“I don’t know. Just follow for now.” She tried to give Cynthia what she hoped was a reassuring grin.
The tunnel, other than being shorter, was much like the first that they had emerged from. It opened into another small room, but this one had a small window, actually a hole, through which came enough light to see a pile of bedding and a skinny grey mouse sitting on top of it. He turned when he heard his visitors. Timothy grinned.
“Hi there! I was wondering when you where going to get up.”
The others stood still, surprised. Timothy seemed completely relaxed, unconcerned with the strange environment. He had several bowls of various foods arrayed around him on the bed and was munching contentedly on the contents. The frog watched them out of the corner of her eye, seemingly amused by their expressions for she still had a little grin on her wide mouth. Teresa was the first to speak.
“Timothy! Are you okay?”
The little grey mouse nodded energetically.
“Yep. Never better.”
Cynthia released Teresa’s skirt and ran forward before she could be stopped.
“Timmy!” she called and, jumping up onto the bed, hugged her brother.
“Hey Cynthia! Get off,” said Timothy grinning. Cynthia disengaged from the hug, but noticed something as she did so. Timothy had a little pendant around his neck, a short length of some rough string with a dull, green pebble threaded onto it. Cynthia looked at it closely.
“What’s that?” she asked. Martin and Teresa had stepped forward.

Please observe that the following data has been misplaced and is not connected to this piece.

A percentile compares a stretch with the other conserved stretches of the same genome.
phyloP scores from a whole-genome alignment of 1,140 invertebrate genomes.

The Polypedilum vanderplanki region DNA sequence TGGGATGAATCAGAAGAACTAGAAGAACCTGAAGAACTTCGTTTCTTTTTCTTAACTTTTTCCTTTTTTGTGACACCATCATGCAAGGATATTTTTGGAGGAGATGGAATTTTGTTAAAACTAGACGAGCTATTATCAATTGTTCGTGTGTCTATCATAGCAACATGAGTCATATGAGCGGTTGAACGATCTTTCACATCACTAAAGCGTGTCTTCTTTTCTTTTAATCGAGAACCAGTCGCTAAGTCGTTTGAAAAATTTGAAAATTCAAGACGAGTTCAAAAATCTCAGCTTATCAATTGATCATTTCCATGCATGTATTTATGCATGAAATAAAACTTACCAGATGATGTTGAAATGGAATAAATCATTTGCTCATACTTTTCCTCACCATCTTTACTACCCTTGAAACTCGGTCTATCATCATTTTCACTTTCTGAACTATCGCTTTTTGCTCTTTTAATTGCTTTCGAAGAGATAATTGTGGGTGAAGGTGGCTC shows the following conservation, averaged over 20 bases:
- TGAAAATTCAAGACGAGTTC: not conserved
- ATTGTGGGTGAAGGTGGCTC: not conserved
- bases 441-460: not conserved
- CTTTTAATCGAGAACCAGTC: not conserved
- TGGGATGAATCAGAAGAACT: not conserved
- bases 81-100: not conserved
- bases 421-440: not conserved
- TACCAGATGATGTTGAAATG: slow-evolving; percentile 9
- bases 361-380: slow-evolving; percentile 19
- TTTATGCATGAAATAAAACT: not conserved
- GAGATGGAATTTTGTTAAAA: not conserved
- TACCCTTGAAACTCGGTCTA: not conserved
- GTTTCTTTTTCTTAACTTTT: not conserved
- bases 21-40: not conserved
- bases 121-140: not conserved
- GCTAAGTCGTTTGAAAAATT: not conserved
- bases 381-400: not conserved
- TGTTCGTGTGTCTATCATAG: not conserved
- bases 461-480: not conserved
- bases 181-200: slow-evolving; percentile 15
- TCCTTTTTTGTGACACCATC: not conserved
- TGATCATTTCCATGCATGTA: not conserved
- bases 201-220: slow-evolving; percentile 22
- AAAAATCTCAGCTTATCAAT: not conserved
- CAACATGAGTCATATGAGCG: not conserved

“Yeah, Timmy. What’s happening? Did she,” —Martin indicated the frog behind him with a nod— “tell you anything?”
Timothy looked down at the pendant, holding it away from his chest so he could see it.
“I woke up about an hour ago. When I did, she was there. She gave me something to drink, saying that it would help me recover, and also this pendant. She said it would stop me getting sick. I also got all this food. Would you like some? There’s more than enough for me.”
Martin turned to give the frog a sceptical look as the others attacked the food hungrily and Timothy continued:
“What happened? How did we get here? The last thing I remember was wandering through the forest.”
“We were attacked,” said Teresa after swallowing a mouthful of seed and sitting on the bed beside her younger siblings, “by some magpies. You were out cold by that time, Timmy. There was nothing we could do to get away from them. But then an owl came and saved us. I think it was the Great Owl.” Timothy’s eyes widened as Teresa continued. “He was just like mother described him. He flew us away, saving us from the magpies. After that I can’t remember anything else either. It all happened so fast, and I were all so tired.”